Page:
Tag Archives: Australasia

SECOND REPUBLICAN DEBATE

2nd rpublican debate

Senator Marco Rubio summed up current threats facing the United States during the Republican Presidential Debate on Wednesday evening.   These are not just threats to the US – the same threats are facing the entire Western world, whether you live in North America, Europe or Australasia.

“There is a lunatic in North Korea with dozens of nuclear weapons, with long-range rockets that can hit the very place where we are standing tonight; the Chinese are rapidly expanding their military and are hacking into our security systems; they are also building artificial islands in the South China Sea, the most important shipping lane in the world; a gangster in Moscow is not just threatening Europe – he’s been threatening to destroy and divide NATO; you have radical jihadists in dozens of countries across multiple continents and they even recruit Americans using social media to try to attack us here at home; and now we have this horrible deal with Iran where a radical Shia cleric with an apocalyptic vision of the future is also guaranteed to one day possess nuclear weapons and also long range rockets that can hit the United States.”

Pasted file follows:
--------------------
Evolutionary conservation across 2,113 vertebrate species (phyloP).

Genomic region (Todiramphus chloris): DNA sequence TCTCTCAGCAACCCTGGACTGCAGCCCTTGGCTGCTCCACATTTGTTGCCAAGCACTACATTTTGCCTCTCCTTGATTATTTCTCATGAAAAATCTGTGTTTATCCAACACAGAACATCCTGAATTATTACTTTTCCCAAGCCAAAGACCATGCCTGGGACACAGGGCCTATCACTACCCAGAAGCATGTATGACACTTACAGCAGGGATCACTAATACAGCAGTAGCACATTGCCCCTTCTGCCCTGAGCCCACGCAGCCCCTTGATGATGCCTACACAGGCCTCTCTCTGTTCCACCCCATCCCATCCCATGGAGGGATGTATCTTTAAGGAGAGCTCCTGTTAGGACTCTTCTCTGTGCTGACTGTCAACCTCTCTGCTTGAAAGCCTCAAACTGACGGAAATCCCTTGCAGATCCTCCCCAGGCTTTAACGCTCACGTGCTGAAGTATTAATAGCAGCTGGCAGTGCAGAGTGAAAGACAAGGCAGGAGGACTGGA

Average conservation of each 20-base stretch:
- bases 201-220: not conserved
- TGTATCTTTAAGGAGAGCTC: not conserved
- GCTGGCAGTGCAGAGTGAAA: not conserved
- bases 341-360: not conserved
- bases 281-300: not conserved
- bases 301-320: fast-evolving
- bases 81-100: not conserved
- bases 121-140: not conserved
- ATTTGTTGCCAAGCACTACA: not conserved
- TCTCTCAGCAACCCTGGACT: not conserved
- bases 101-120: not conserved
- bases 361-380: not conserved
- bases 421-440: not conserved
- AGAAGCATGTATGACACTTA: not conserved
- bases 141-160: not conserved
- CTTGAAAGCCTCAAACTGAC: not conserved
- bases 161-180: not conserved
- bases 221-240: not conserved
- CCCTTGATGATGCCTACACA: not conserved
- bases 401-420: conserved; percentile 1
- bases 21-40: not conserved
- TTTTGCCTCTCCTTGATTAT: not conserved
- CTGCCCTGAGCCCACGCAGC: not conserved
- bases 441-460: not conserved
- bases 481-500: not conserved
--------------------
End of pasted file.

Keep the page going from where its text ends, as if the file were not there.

He continued to remind his audience that the most important responsibility of any president is to ensure the peace and safety of the American people, but what we have now is a president who is eviscerating the US military.   He added, that “we have a president who is more respectful to the ayatollah of Iran than to the Prime Minister of Israel.”

Senator Rubio was correct on every point.   He might have added the current invasion of Europe, which also threatens national and international security, though this has not unduly affected the United States yet.

The issues he mentioned are, of course, not the ones being discussed on television talk shows, where celebrity gossip and sensational revelations remain the staple of the day and night.   As syndicated conservative writer Mark Steyn put in a recent article:  “We will still be discussing transgendered bathrooms when the mullahs send their first nukes this way!”